It must be noted, however, that MacPherson’s mission was at odds with Claude’s. As MacPherson’s friend and fellow painter James Edward Freeman observed, “Rome…at that period struck strangers as being in a perpetual state of masquerade” (Crawford 354). If Claude’s goal was to debunk myths of Rome and of travel through Italy, MacPherson’s was to perpetuate them—and with good reason. MacPherson’s main objective as a photographer—in addition to establishing himself as a significant and celebrated artist—was commercial viability. While in the mid-19th century the medium of photography was novel, the “souvenir” image was not. Previous generations of Grand Tourists would have returned home with miniature replicas of noted monuments, as well as large-scale oil-painting interpretations of the places they had visited and the things they had seen. MacPherson’s aim was to reproduce the popular views and attractions of the previous century’s vedute and capricci painters—artists such as Piranesi in Rome and Canaletto in Venice, who specialized in contrived monument-filled landscapes, and idealized sun-washed seascapes respectively—but in a more portable and more affordable format. And, in this endeavor he proved to be both greatly esteemed and financially successful; the novelist Margaret Oliphant wrote that his “[c]areer was very prosperous for a number of years, by means of this occupation he may almost be said to have invented” (Crawford 359). His prior training as a painter led MacPherson to consider not only the rendering of the subject itself, but how to place it in context, in relation to, and in conversation with its surroundings, as well as on a two-dimensional surface that reflected a three-dimensional reality convincingly and accurately—a consideration few other photographers of the period entertained.  

But achieving the aesthetic appeal of vedute equivalents required the taking of artistic liberties, and, again, MacPherson’s early training proved beneficial. Manipulation of light and shade by painting out and/or painting in backgrounds and highlights on the negatives prior to printing—like that in the photo “Monte Cavallo” in which “many tiny highlights on the bodies of the two men and on the horses…were invented” (Crawford 373)—was oftentimes necessary to delineate details not easily captured by the camera and/or lost in the developing process, but was more frequently employed to heighten the dramatic effect. So, for all of their historical truth, the visual verity of MacPherson’s images—photographed paintings and painted photographs—is somewhat more dubious; the objects themselves were fact, but the worlds they depicted were often fictions. Nonetheless, through the lens of MacPherson, one is afforded a glimpse of Rome in the mid-nineteenth century that is still more accurate and more authentic—no matter how contrived it may be—than any painting could ever be.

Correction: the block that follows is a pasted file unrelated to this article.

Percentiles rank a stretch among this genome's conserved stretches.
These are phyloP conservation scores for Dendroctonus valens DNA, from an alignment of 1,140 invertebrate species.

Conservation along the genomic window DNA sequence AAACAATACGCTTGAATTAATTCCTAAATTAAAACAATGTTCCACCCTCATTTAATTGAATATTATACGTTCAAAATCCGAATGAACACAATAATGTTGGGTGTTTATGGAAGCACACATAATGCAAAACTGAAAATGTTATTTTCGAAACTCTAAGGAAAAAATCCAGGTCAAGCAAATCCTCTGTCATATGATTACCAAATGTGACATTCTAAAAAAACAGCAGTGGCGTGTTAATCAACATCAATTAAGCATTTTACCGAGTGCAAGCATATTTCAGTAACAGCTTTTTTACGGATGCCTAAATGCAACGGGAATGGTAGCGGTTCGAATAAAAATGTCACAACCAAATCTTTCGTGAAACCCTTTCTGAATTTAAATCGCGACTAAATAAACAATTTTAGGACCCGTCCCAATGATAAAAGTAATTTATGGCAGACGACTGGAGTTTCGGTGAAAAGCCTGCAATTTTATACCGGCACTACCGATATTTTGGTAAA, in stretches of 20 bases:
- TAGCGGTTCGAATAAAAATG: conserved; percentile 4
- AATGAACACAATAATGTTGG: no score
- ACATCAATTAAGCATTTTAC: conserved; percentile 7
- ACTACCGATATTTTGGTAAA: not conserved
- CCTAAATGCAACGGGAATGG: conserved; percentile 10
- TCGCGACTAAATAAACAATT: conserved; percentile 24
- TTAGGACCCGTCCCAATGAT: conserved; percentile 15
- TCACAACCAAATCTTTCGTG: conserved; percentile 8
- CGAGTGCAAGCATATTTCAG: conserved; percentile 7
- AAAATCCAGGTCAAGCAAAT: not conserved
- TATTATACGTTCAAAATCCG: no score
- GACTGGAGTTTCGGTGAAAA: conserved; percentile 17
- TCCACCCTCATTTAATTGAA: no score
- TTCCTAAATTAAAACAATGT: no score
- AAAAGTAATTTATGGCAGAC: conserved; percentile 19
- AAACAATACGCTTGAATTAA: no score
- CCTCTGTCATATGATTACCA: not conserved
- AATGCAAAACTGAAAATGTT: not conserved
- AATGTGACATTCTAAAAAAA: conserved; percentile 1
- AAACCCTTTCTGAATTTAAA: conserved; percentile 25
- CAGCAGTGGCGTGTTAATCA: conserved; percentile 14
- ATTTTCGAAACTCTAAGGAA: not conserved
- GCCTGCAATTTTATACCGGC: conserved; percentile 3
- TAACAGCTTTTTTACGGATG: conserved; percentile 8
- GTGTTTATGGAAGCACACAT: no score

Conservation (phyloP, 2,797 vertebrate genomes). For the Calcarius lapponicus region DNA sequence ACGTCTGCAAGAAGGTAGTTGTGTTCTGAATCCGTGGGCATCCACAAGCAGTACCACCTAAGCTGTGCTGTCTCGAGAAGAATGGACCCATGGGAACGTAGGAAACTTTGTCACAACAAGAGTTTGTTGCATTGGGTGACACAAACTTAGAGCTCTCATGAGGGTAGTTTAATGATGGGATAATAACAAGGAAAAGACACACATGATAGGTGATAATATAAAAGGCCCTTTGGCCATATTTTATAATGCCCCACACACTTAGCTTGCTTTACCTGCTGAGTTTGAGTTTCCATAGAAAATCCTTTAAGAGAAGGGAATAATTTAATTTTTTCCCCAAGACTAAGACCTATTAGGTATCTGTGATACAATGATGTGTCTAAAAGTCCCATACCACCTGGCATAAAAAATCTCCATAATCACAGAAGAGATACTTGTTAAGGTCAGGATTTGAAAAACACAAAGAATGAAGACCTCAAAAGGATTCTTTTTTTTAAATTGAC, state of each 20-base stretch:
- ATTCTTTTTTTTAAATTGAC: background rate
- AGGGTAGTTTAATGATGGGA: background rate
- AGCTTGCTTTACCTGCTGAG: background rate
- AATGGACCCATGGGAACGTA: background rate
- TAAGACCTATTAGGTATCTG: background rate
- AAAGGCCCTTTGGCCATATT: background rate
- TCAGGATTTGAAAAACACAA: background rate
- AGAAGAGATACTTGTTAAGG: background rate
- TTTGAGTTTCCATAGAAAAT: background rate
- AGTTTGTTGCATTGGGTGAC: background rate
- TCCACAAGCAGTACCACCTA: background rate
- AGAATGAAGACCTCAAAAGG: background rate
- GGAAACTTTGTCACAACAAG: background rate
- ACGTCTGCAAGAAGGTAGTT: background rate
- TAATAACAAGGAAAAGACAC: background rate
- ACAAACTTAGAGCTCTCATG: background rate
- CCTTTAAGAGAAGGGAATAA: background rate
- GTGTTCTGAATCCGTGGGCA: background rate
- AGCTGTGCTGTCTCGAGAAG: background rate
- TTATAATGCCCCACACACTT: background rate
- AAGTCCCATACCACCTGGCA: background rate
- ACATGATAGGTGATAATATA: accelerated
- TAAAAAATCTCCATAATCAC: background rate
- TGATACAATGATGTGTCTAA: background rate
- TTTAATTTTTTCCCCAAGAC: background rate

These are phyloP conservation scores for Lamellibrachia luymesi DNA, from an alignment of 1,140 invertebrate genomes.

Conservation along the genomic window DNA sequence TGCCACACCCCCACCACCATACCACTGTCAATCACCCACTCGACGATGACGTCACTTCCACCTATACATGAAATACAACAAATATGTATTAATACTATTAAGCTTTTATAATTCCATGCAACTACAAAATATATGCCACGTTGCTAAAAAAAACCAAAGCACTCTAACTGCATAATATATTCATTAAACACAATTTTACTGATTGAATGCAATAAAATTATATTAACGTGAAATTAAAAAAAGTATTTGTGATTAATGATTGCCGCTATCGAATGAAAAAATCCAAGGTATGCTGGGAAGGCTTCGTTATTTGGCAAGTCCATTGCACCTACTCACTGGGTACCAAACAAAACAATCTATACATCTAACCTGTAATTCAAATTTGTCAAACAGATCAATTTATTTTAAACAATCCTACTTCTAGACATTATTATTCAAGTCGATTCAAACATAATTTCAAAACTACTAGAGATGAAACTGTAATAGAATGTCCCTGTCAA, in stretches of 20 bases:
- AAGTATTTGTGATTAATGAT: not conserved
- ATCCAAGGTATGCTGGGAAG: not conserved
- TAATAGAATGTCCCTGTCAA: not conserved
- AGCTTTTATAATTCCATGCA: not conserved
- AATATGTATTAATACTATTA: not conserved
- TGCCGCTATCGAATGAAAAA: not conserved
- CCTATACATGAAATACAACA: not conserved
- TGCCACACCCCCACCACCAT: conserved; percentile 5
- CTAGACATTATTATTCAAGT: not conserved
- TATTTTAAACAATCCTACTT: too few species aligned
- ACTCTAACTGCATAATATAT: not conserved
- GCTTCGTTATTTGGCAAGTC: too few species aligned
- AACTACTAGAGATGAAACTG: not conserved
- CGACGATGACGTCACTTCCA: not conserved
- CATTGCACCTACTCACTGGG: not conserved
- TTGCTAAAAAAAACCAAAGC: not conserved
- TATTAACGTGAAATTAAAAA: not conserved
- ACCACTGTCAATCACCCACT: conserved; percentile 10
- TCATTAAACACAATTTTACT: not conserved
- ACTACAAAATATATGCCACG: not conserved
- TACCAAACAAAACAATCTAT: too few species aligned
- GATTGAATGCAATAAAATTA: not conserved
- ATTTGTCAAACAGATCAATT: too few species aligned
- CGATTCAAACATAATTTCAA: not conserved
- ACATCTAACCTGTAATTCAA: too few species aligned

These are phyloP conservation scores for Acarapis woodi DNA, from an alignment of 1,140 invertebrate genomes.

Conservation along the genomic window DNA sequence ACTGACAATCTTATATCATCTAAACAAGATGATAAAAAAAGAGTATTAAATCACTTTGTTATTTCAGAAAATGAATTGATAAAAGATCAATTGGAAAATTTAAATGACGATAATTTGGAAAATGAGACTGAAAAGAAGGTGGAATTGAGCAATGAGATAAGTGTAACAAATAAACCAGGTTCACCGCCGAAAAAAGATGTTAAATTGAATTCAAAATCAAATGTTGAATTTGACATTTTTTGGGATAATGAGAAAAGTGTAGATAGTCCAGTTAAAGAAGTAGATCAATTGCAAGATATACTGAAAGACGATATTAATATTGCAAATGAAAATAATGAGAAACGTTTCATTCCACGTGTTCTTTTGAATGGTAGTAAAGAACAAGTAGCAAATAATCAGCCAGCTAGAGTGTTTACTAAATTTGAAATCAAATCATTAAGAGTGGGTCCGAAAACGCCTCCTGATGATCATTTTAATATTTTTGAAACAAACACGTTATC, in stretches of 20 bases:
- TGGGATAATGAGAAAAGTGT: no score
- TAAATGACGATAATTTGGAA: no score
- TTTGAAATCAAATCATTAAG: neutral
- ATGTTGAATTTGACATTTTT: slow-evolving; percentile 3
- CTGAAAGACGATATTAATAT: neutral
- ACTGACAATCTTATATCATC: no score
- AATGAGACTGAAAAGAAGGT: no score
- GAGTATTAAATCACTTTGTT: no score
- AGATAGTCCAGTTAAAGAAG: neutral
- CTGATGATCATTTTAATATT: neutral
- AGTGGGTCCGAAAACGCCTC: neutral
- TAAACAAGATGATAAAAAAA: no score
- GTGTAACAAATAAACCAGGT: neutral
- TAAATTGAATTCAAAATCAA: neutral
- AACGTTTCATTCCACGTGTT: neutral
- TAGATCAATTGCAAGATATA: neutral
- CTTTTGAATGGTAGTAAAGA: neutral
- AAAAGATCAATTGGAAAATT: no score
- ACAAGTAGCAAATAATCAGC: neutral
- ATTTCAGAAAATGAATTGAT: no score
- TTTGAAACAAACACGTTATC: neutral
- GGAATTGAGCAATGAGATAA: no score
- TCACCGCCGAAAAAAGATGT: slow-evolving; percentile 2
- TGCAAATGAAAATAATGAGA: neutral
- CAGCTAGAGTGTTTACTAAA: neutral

As an anonymous critic observed of MacPherson’s work, “[i]n the light and shade of these ruins there is a sentiment which, with the stern truth of the photograph, affects the mind more deeply than the qualified essay in painting” (Crawford 353). In tandem with Clough’s verse, MacPherson’s images affect the mind more deeply than the qualified essay alone; together Clough and MacPherson present a reality that although physically rendered in black and white—ink on page, image on paper—invites the reader to explore the nuanced shades of gray between the lines and among the ruins. 

Works Cited

Crawford, Alistair. “Robert Macpherson 1814-72, The Foremost Photographer of Rome.” Papers of the British School at Rome 67 (1999): 353–403.

Munsterberg, Marjorie. “A Biographical Sketch of Robert Macpherson.” The Art Bulletin 68.1 (1986): 142–153.